The Grief Gets to You

A quick word before we get to the actual post. I’m feeling the need to say straight off that I wrote the majority of this a week ago. It was very cathartic to do so, and I’m quite proud of it. All that being said, I am okay.


My husband and I got married two and a half years ago. We’ve been together a little over four years now. I am his second wife; he is my first husband. So, I got married pretty late in life, relatively speaking. These are the close family members who will never meet this wonderful man:

  • All four grandparents
  • All three uncles (one maternal, one maternal by marriage, one paternal by marriage)
  • Three of four aunts (one paternal, two maternal by marriage—my maternal uncle married twice)
  • My great-aunt
  • My father
  • A paternal first cousin once removed

There are others, of course. My maternal grandmother’s first husband (my biological grandfather) died before I was born. My paternal grandfather was one of six, but I really didn’t know most of his family.

Some, like my paternal grandmother and my maternal uncle, died when I was very young. My maternal uncle by marriage and my cousin were relatively recent losses. However, of the thirteen people listed above, nine of them died between December of 1999 and fall 2007.  

When my paternal grandfather and uncle both died in December of 1999 (a scant week from each other), I was 25. My grandfather’s funeral was ominously held on January 1st, 2000. My great-aunt ended the near-decade-long streak in 2007/8 (the details have gotten fuzzy), when I was 33/34.  

I was young, and for most of that time I was working at at a local scholastic publishing company. By the time my great-aunt passed in late 2007 or so, I was in a new, toxic job. I knew within the first week that I’d made a mistake taking it, but it was another two years before I realized I didn’t need a job change, but a life change.

After experiencing so much death, you lose patience with the games people play to keep their status quo. You know, better than many, what a waste of precious time that is.

When you spend an entire decade of your life mourning the loss of so many people, you become numb to it. After a certain point, you just can’t do it anymore. You’re so sick of feeling sad and empty that you move on because you can’t not. You give off this air of not caring, but it’s the opposite. You’ve simply given it all away; there’s nothing left. 

You move on, the hurt lessens. You get on with your life. If you’re lucky, you get a reprieve. People stop dying for a while. You can let yourself start to feel again. You can finally start to deal with everything. You can make peace with it.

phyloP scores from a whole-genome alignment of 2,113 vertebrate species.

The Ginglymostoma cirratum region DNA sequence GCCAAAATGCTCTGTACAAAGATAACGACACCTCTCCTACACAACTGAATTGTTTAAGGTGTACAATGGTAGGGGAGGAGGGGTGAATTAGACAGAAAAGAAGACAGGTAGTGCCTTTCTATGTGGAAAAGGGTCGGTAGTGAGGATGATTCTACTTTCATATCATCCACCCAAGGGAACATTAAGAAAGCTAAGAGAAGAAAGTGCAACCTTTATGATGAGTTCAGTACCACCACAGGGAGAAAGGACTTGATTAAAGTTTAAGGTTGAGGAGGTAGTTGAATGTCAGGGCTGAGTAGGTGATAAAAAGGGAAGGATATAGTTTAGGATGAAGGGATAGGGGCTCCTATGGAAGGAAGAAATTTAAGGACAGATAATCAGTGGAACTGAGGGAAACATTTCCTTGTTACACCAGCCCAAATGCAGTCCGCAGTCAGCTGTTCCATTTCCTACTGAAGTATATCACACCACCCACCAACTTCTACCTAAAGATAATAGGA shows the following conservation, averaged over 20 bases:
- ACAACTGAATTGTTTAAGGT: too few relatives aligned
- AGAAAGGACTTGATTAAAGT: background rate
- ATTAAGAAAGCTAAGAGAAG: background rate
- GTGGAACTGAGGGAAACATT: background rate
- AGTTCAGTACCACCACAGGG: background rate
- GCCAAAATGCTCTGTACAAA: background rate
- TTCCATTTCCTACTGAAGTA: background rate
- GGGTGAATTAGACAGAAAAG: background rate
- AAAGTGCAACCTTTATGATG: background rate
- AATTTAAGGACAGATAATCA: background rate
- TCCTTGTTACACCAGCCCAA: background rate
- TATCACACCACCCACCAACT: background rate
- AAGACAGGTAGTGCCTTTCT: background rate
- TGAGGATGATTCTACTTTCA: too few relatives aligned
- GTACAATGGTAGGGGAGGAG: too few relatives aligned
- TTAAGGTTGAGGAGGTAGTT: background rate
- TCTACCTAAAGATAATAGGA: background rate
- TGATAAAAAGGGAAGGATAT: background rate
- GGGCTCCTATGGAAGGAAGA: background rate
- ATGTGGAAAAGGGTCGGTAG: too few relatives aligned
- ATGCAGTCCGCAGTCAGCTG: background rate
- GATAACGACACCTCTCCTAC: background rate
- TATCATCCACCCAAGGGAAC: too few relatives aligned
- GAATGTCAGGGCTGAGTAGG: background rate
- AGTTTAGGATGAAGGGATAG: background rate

But grief can still sneak up on you when you least expect it. I cannot go to my father’s grave without breaking down like he died yesterday. I can’t really even think about it too much. 

Grief never goes away; you just learn how to live around it.

And sometimes, it gets the best of you. You are overwhelmingly sad and you don’t know why. Other people’s problems seem so fucking petty and trivial. You wonder why people can’t see the pain you’re in, and for once offer to take care of you instead of the other way around.

Grief isn’t gentle. It’s ugly and destructive and raw. You store it away because people stop being understanding after a few weeks. Your pain becomes too much for them, so they’d rather you not be sad, if you please. 

So, you create your own pearl. It gleams with a beauty that hides the irritant buried deep within. No one sees the hurt, because the shine of pretend joviality is too bright. Your grief is no longer a problem for anyone else, who would prefer to not be reminded that this, too, could happen to them.

But sometimes? It’s just too. fucking. much.

Grief takes as long as it takes, and sometimes the only thing you can do is hermit up and sit with it. Or just pretend for a little while that you’re not heartbroken just so you can get a break from the pain. 

Grief changes you. It never really leaves you. It becomes your constant gray friend, always tagging along. Denying its presence only makes things worse; best invite it in, have tea with it, and learn how to live with this strange new companion. It will show you a depth of life you never noticed before. 

From top left: My mom; me; my cousin Chris with her stepdaughter Lynn and son Ben; my aunt Bobbie and her husband Mike (d); Chris’s son Max and her mom Patty (d). In the teal, my grandmother (d); my grandfather in the red plaid (d); my brother; my father (d); and my cousin Rachael. My great aunt Beetee (d) took the photo.
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